Sixteen people were killed when a severe thunderstorm hit Moscow and the region around the Russian capital on Monday, officials say.
Hundreds of trees were toppled, and about 150 people needed medical help.
It was the deadliest storm in the city for more than 100 years, Russia's Interfax news agency reported.
The winds of up to 110 km/h (70 mph) were described by meteorologists as extremely rare for the city, and caused structural damage to buildings.
Electrical cables were reportedly damaged as Moscow was lashed with high winds, hail and torrential rain.
The city's investigative committee said that "hurricane winds" had blown down trees across the city, killing five pedestrians.
An elderly man was also killed at a bus stop, it said.
Two people were killed after a tree fell onto their summer house, Interfax reported.
On Tuesday, the authorities raised the death toll to 16, saying that 11 people were killed in the capital and five in the Moscow region.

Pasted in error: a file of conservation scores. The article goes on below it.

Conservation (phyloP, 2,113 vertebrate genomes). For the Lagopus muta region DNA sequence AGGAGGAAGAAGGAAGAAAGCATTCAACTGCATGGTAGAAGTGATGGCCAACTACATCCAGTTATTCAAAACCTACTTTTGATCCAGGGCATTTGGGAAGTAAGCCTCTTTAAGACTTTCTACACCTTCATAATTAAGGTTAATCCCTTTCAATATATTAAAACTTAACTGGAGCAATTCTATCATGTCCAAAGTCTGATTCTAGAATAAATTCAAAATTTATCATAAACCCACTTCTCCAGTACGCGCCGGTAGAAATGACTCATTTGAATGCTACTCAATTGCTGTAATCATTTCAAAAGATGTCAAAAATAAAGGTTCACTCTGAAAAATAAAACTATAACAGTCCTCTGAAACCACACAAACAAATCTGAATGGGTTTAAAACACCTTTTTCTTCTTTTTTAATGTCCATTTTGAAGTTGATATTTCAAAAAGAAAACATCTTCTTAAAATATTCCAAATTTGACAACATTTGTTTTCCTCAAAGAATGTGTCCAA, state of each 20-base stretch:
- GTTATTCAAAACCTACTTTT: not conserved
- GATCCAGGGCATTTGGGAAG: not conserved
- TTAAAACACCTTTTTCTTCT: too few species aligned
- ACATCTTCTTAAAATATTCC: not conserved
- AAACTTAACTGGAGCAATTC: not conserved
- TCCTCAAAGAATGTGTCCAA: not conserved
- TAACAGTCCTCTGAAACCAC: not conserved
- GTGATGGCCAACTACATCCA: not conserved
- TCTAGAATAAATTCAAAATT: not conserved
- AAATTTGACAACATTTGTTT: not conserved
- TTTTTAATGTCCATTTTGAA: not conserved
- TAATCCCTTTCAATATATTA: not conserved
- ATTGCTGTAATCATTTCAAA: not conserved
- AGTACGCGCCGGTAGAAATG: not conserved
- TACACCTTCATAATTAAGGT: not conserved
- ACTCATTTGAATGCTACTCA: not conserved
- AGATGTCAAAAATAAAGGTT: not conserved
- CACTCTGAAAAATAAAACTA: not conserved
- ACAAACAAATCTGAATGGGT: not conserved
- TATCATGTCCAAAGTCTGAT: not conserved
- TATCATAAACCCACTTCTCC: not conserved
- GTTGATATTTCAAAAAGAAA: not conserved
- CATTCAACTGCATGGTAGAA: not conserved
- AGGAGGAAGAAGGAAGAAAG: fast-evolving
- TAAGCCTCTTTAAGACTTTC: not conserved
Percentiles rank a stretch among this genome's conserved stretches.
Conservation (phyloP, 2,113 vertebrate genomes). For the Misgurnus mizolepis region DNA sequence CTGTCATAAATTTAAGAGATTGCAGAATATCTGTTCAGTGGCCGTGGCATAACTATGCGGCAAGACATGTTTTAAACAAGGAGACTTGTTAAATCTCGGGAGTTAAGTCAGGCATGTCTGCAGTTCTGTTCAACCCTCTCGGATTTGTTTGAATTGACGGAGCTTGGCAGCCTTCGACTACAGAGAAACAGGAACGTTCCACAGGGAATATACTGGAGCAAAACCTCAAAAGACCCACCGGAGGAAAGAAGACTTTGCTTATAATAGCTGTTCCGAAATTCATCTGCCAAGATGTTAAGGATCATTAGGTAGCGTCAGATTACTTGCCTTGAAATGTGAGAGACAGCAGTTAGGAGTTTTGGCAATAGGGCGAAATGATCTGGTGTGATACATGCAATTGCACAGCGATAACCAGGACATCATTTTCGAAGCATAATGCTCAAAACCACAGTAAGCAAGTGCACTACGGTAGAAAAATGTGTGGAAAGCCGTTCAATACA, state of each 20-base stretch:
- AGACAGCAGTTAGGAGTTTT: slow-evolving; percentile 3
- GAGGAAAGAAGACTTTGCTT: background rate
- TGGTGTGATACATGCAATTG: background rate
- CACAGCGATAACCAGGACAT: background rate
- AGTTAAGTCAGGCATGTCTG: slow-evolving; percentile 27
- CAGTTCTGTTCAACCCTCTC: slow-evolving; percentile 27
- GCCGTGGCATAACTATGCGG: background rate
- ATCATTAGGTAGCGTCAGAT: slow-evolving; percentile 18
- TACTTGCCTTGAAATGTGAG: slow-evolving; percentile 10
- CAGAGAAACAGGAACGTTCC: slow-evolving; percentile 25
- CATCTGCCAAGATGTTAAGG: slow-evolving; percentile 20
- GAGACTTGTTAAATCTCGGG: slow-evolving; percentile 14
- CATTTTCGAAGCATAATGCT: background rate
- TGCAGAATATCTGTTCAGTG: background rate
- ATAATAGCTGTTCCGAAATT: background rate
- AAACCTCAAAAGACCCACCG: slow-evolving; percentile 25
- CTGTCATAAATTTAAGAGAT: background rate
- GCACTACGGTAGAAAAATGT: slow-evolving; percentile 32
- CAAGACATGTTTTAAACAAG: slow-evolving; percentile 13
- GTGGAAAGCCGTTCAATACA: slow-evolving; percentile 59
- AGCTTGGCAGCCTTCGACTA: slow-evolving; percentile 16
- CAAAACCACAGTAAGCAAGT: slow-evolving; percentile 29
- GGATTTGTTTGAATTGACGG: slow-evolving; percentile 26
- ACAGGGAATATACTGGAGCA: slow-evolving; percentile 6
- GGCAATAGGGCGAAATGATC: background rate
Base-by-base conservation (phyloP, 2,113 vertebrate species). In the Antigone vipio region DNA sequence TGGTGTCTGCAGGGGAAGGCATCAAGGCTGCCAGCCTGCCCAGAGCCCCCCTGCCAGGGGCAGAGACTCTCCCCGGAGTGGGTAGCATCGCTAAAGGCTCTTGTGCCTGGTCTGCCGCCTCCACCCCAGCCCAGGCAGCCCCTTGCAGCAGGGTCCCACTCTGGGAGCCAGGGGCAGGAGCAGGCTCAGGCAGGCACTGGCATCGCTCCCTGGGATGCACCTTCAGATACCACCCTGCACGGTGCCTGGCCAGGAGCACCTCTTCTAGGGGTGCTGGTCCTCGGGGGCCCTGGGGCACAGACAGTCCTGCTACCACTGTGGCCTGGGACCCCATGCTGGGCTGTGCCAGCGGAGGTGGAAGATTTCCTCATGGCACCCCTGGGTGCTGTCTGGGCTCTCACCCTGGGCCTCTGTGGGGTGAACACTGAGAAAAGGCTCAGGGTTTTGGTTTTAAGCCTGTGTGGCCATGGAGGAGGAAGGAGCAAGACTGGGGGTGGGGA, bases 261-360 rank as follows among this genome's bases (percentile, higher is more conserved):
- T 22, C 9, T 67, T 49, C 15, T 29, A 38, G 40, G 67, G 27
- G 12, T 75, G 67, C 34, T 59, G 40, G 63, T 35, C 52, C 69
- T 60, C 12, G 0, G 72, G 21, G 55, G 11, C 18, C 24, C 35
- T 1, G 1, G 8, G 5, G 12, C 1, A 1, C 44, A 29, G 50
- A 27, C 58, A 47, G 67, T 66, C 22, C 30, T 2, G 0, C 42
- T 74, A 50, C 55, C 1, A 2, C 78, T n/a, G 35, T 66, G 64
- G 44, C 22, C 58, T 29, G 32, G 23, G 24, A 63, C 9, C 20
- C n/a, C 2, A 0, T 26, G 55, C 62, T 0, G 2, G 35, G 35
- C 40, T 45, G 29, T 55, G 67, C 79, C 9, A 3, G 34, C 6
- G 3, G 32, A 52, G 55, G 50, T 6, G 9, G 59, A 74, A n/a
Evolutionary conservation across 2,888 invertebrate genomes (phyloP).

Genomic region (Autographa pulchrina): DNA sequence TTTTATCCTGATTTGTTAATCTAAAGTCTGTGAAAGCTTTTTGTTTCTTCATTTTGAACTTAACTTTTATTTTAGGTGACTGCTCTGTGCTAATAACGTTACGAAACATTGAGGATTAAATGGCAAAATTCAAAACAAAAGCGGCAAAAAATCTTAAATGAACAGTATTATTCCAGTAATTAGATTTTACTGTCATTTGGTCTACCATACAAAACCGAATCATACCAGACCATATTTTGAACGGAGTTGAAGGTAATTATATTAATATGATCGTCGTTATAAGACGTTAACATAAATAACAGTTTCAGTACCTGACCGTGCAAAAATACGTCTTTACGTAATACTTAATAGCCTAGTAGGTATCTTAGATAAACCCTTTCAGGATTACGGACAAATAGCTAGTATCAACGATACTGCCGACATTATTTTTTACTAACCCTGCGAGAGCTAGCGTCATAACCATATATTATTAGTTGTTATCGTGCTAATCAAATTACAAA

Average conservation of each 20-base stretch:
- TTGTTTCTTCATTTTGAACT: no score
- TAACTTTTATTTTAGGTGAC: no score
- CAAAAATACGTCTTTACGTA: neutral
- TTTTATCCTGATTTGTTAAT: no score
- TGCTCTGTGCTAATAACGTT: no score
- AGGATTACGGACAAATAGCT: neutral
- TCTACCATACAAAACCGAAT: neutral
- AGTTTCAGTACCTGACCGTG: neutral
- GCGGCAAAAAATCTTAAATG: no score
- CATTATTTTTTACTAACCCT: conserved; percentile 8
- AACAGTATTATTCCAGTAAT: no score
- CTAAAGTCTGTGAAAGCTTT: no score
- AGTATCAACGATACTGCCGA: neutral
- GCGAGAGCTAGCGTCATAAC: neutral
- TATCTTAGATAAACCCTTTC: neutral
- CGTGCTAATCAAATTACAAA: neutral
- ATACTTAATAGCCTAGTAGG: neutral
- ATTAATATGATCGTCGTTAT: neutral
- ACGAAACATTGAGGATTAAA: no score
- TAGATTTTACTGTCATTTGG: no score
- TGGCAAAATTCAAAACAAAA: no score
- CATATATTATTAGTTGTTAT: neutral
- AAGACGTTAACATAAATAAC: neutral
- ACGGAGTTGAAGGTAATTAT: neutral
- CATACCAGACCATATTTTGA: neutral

Delays had been reported on some metro lines but normal service later resumed.
Tourist Frank Davis, from Newfoundland in Canada, was caught in heavy traffic in Moscow as the "dramatic storm" struck.
"The sky darkened noticeably and the winds were extremely strong.... with debris flying around from all directions," he told the BBC.
Moscow's Mayor, Sergei Sobyanin tweeted: "My condolences to the friends and family of those killed."
Teams were busy trying to clear fallen trees from the city's streets.
"We reacted quickly and are recovering now," said Gulnara Shakirova, a community service assistant.
"Many good trees, not old ones, were brought down. We are trying to remove all the trees before night falls."
Photos circulating on social media show fallen trees blocking roads and a large roadside advertising board crushing parked cars.
A video also shows strong winds tearing apart the roof of a covered tennis centre in Zhulebino district.